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Photomontage >

5.2– Using Photoshop Elements >

Erase Part of a Layer

1 – Mac Students

When you see Ctrl in the tutorial, use the Cmd key instead.

2 – Erase Part of a Layer

1) Click the top layer to make it active (darker blue).

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2) Select the Eraser tool on the left side of your screen.

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Get Ready to Erase

Do you see a circle in the work area?

That's a brush.

Is the brush too small or too big?

Note, the bracket keys are to the right of the P key on your keyboard.

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Press the left bracket key repeatedly to make the brush smaller.

Press the right bracket key repeatedly to make the brush larger.

[ – Smaller

] – Larger

Erase

3) Click on your photograph in the work area, hold, and drag.

4) Click OK if the window below appears.

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5) Click on your photograph in the work area, hold, and drag.

You've created a hole in the top layer.

You can see the bottom layer through the hole.

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You can see the hole in the layer stack.

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There are more Eraser tool settings.

3 – Check Tool Options

At the bottom of your screen, the Photo Bin has disappeared, replaced with Tool Options.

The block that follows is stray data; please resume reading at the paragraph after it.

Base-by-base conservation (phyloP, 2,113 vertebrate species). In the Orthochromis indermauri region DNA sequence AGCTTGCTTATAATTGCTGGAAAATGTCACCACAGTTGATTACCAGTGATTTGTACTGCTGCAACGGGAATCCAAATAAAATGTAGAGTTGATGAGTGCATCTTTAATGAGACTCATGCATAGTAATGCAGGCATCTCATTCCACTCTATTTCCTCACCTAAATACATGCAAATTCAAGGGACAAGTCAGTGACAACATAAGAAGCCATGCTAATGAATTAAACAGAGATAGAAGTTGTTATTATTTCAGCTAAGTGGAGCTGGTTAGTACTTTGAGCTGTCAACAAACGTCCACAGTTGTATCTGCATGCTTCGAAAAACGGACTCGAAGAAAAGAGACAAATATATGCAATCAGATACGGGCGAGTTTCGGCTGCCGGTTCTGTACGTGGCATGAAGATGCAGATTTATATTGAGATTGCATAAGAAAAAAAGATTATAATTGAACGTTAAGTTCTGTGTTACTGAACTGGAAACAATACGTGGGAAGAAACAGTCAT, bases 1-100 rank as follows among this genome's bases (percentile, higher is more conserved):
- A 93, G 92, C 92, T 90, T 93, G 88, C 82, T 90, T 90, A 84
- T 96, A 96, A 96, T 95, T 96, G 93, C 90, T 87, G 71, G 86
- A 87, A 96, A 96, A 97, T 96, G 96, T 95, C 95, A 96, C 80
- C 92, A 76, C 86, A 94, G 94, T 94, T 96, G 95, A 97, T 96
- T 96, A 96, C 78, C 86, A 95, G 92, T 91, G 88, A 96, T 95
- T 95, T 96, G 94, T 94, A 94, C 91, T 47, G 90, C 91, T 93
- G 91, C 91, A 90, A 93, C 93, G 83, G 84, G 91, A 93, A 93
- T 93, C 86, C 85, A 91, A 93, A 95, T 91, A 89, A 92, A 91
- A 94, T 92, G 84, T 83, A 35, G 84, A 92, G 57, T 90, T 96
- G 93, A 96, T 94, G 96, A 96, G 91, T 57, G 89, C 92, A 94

Tool Options is where you can change the settings of a tool.

If you don't see Tool Options, click its icon at the bottom of your screen.

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Referring to the red numbers in the screenshot below, check the following:

1) The plain Eraser tool is selected (upper-left corner).

It's the one in the upper-left corner of Tool Options.

2) Opacity is at 100%.

100% opacity means the brush removes all of the image.

Lower the opacity percentage to remove less.

3) Brush is selected.

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Don't Use the Size Slider

That's because the best way to change the size of a brush is to use the bracket keys on your keyboard, as mentioned above.

[ – Smaller

] – Larger

4 – Feathering

A feathered brush produces an edge that goes from solid "paint" out to less.

The examples below go from no feathering to the most feathering.

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Change the Feathering

Press and hold down the Shift key, then press one-or-the-other bracket keys.

If one of the bracket keys doesn't respond, use the other bracket key.

Shift + [

or

Shift + ]

The brush circle becomes less or more mottled as you cycle through the above five feather amounts.

A solid brush circle means there's no feathering.

As the brush circle becomes more mottled, the feathering is increasing.

Wait—before you can do the above—you have to change a setting.

5 – Change a Setting

Press Ctrl + k (Windows) or Cmd + k (Mac), and do the following.

1) Click Display & Cursors on the right side of the window.

2) Click Full Size Brush Tip.

3) Click OK.

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6 – Lower the Opacity

Knowing where to erase the top layer—when you can't see the bottom layer—is difficult.

Do the following.

1) Click the top layer to make it active (darker blue).

2) At the top of the layers stack, click the tiny black triangle to open the opacity slider.

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3) Click and hold on the slider, and move it to the left.

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The top layer fades, allowing you to see the bottom layer.

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4) After erasing, return the opacity of the top layer to 100%.